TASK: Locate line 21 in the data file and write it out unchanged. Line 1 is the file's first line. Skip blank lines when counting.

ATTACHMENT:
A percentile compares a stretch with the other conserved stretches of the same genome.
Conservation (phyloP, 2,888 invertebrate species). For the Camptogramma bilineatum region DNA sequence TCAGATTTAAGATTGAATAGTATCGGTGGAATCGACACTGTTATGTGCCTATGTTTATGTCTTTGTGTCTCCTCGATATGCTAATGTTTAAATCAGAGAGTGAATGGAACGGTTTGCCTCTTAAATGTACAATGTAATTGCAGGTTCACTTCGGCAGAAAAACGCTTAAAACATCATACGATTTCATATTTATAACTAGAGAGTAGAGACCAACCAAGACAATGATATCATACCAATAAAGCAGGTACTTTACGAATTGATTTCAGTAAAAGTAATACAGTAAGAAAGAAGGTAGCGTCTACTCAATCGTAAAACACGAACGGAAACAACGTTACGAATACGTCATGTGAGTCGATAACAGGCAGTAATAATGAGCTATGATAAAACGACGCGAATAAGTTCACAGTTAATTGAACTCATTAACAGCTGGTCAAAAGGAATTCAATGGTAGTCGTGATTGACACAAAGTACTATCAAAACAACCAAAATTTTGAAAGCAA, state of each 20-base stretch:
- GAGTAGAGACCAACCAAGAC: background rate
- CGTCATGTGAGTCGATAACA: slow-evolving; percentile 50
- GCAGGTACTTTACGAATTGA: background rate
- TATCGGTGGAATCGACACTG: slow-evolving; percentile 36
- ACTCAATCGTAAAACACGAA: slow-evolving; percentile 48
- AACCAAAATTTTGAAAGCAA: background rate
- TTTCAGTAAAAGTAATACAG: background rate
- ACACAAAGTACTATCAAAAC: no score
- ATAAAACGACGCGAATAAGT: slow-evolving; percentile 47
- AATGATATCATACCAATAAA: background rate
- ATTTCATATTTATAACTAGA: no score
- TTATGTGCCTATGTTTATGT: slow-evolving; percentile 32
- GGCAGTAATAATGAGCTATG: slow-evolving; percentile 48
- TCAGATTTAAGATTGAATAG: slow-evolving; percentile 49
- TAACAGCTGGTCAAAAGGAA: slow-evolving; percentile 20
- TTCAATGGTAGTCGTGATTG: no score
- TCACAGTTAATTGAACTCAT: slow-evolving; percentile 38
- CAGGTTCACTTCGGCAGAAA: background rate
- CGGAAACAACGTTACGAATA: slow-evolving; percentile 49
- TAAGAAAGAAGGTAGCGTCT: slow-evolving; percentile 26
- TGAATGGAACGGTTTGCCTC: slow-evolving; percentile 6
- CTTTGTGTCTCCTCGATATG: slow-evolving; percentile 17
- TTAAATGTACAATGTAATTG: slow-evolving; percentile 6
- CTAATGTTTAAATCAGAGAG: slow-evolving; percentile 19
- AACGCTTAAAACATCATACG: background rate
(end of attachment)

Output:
- CGGAAACAACGTTACGAATA: slow-evolving; percentile 49